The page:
album review: laura marling, live from york minster
You would have difficulty reading anything about Laura Marling that doesn’t mention her age (you can add this review to that list too). At 21, she’s just released her third album A Creature I Don’t Know, after the huge success of her debut album Alas I Cannot Swim, and its follow up I Speak Because I Can.
In celebration of her latest venture, she’s also released a live album, called Laura Marling: Live From York Minster, recorded at the iconic gothic cathedral. After a tour of eleven of England’s ancient cathedrals, a stint at Laneway festival earlier in the year, a solo acoustic set in Sydney’s Paddington Uniting Church, as well as a string of Brit awards and Mercury nominations, it’s enough to make anyone feel like an underachiever.
Strings open the live set, but it’s Laura’s acoustic work in ‘I Was Just a Card’ that gives you an insight into the set ahead – the interplay between Marling on her guitar and the band that follow and compliment her.
Laura makes full use of her band in ‘The Muse’, another track off her latest album. “You know what I need,” she sings. “Why won’t you give it me?” The track is prime example of the new direction of Marling’s music is taking: layered instrumentals and dramatic intermediate falls and crashes.
For fans of Marling’s early work in Alas I Cannot Swim, only two songs feature in the live album. Classics like ‘Failure’, secret track ‘Alas I Cannot Swim’ and early EP single ‘New Romantic’ don’t feature in the set.
‘Ghosts’ comes early on in the record, a small chuckle from Marling acknowledges the huge popularity of the song. ‘Night Terror’, towards the end of the set, the only other song from her debut album, is simply haunting. Her voices carries in the live setting, as she challenges ‘oh fight me’ repeatedly.
The newer tracks see a more versatile use of instruments. “I fell in love a bit with the cello on tour,” Laura has said in an interview. “It’s so evocative; there are parts that when we play them live still get me.” Along with a touch of banjo and percussive instruments, it’s never more self-evident than in ‘Salinas’.
The darker themes from her new record permeates this set. ‘The Beast’ starts off ratger quietly as it soars into an admission, “Tonight he lies with me”.
But the real gems on this album are the solo acoustic performances by Marling. Starting with Laura’s ode to winter, ‘Goodbye England (Covered in Snow)’, the middle section of the set is where the strength lies.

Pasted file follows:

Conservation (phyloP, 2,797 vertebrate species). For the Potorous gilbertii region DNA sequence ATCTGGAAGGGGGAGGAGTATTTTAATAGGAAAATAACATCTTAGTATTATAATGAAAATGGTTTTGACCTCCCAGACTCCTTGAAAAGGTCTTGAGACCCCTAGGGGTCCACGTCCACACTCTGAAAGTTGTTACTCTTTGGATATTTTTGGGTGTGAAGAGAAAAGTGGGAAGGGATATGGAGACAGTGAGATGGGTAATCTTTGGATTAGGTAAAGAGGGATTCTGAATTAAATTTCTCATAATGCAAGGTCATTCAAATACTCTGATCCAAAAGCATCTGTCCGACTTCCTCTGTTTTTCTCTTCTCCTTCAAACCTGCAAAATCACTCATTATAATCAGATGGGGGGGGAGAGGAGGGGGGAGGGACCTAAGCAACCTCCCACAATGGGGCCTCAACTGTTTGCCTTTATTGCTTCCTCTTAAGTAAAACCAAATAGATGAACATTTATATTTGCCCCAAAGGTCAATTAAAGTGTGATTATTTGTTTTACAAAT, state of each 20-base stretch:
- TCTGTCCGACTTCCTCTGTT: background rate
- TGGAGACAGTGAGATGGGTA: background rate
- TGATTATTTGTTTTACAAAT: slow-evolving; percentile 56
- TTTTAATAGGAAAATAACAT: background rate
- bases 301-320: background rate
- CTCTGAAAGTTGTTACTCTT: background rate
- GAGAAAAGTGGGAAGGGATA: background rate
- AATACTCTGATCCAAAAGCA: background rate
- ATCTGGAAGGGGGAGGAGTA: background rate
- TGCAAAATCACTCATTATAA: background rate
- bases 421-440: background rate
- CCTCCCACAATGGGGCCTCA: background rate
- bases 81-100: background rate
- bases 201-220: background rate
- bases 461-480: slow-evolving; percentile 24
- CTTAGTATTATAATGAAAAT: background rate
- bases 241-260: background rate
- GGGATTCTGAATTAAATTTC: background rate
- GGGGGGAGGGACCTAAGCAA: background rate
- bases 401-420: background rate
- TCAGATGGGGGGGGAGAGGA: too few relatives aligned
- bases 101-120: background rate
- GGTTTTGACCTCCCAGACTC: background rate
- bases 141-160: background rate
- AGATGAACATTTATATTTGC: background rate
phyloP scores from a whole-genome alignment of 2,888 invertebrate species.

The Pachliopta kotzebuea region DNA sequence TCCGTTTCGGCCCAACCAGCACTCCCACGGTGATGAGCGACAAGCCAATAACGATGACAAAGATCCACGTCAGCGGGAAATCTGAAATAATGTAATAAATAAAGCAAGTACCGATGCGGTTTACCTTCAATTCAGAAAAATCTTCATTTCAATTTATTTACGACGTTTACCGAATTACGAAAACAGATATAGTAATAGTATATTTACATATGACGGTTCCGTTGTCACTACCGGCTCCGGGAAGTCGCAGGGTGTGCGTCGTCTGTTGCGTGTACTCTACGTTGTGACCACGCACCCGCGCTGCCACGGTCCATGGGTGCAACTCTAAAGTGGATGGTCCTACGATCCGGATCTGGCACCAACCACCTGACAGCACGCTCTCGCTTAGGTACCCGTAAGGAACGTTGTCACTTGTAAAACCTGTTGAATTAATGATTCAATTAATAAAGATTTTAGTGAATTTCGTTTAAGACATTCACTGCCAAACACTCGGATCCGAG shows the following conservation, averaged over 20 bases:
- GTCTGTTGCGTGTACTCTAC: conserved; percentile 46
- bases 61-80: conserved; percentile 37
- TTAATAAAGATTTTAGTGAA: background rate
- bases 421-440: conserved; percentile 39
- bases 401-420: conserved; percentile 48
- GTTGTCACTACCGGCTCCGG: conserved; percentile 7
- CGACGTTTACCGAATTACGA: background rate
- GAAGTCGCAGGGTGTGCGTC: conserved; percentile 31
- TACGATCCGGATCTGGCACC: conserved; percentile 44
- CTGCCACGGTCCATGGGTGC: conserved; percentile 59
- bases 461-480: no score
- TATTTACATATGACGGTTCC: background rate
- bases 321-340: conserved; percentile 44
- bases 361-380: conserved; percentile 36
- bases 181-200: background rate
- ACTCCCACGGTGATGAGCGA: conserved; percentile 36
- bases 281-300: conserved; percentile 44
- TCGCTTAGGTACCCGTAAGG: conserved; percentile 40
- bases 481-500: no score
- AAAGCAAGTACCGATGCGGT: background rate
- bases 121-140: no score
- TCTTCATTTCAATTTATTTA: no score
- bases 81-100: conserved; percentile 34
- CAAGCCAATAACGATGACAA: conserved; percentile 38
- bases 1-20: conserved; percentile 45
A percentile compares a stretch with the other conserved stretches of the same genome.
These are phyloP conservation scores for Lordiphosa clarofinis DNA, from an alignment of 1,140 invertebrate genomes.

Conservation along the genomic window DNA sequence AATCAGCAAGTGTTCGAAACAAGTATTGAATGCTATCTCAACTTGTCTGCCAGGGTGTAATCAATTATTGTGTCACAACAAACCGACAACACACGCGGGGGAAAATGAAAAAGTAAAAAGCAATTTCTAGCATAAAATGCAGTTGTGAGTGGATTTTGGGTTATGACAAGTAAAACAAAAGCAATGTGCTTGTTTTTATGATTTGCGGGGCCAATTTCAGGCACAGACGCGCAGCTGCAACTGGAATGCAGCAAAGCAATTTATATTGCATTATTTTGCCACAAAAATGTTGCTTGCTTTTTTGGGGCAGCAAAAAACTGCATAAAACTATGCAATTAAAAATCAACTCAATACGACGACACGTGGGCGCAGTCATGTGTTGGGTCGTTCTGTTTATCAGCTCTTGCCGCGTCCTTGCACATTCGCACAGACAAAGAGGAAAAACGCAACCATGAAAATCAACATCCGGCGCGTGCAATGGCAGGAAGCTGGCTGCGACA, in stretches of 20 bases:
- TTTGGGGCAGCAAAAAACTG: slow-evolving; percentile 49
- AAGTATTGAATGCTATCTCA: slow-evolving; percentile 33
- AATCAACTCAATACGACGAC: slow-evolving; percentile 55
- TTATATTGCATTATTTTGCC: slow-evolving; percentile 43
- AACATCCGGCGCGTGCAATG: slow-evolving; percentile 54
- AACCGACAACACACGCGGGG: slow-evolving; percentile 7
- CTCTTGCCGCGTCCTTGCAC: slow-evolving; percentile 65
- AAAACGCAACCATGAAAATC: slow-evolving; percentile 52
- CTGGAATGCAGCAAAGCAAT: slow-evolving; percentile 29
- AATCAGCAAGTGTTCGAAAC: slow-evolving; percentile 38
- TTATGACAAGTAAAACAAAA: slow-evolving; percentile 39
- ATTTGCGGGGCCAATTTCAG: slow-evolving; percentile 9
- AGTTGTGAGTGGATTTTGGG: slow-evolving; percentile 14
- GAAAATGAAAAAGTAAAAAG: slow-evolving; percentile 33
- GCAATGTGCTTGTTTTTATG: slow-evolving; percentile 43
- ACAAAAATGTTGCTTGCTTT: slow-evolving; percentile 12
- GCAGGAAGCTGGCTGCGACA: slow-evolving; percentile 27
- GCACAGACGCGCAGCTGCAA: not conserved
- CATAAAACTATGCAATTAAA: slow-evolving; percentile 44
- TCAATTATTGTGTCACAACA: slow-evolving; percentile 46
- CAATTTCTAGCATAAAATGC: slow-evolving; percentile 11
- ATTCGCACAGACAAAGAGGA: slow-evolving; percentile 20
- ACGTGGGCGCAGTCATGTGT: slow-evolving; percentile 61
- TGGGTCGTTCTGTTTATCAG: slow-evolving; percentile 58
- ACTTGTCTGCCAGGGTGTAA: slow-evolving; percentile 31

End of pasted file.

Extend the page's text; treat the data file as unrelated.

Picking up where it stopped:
‘Blues Run the Game’ is another contender for best song in the setlist (I had it on repeat for days). Her cover of the Jackson C Frank is simply amazing. “Catch a boat to England baby, maybe to Spain. Wherever I have gone the blues are all the same,” enchantingly echoes in the church setting. ‘Flicker and Fail’ and ‘Night Terror’ are other notable inclusions in this stage of the set.
For someone so young, Laura Marling asserts herself, with the powerful yet subtle strokes of her guitar, and the band makes a reappearance in the live album in ‘What He Wrote’. “But I’m broken too, and spoken for,” she sings over strings, “Do not tempt me.”
The final three tracks of the record are a full showcase of Marling’s band, in ‘Sophia’, ‘Rambling Man’ and ‘All My Rage’. A fitting end to the set, ‘All My Rage’ is an energy filled endeavour, with harmonies and strong guitar playing, the catchy chorus will be in your head for days. It’s as if she’s challenging the audience at the end of the set, “I leave my rage to the sea and the sun”.
For a live album, there is no banter included in the recordings. Whether this is a bonus or not depends on your own personal view, but her charming stage presence is missed on this album. Smatterings of applause can be heard throughout the recording, but the audience, for the most part, do not feature. Whether this is because of a reverence for her live performance or whether the crowd was unresponsive, we don’t find out.
A mark of a good live performance/CD is when it enables you to connect with songs that you weren’t too sure about when listening to them originally. Whether you’ve already had a listen to A Creature I Don’t Know, or whether all these tracks are new to you, it’s an apt introduction to Marling’s new music. Whether you were ambivalent or unresponsive to her newer work, or are loving the new direction her music is heading, Live from York Minster is a worthy listen.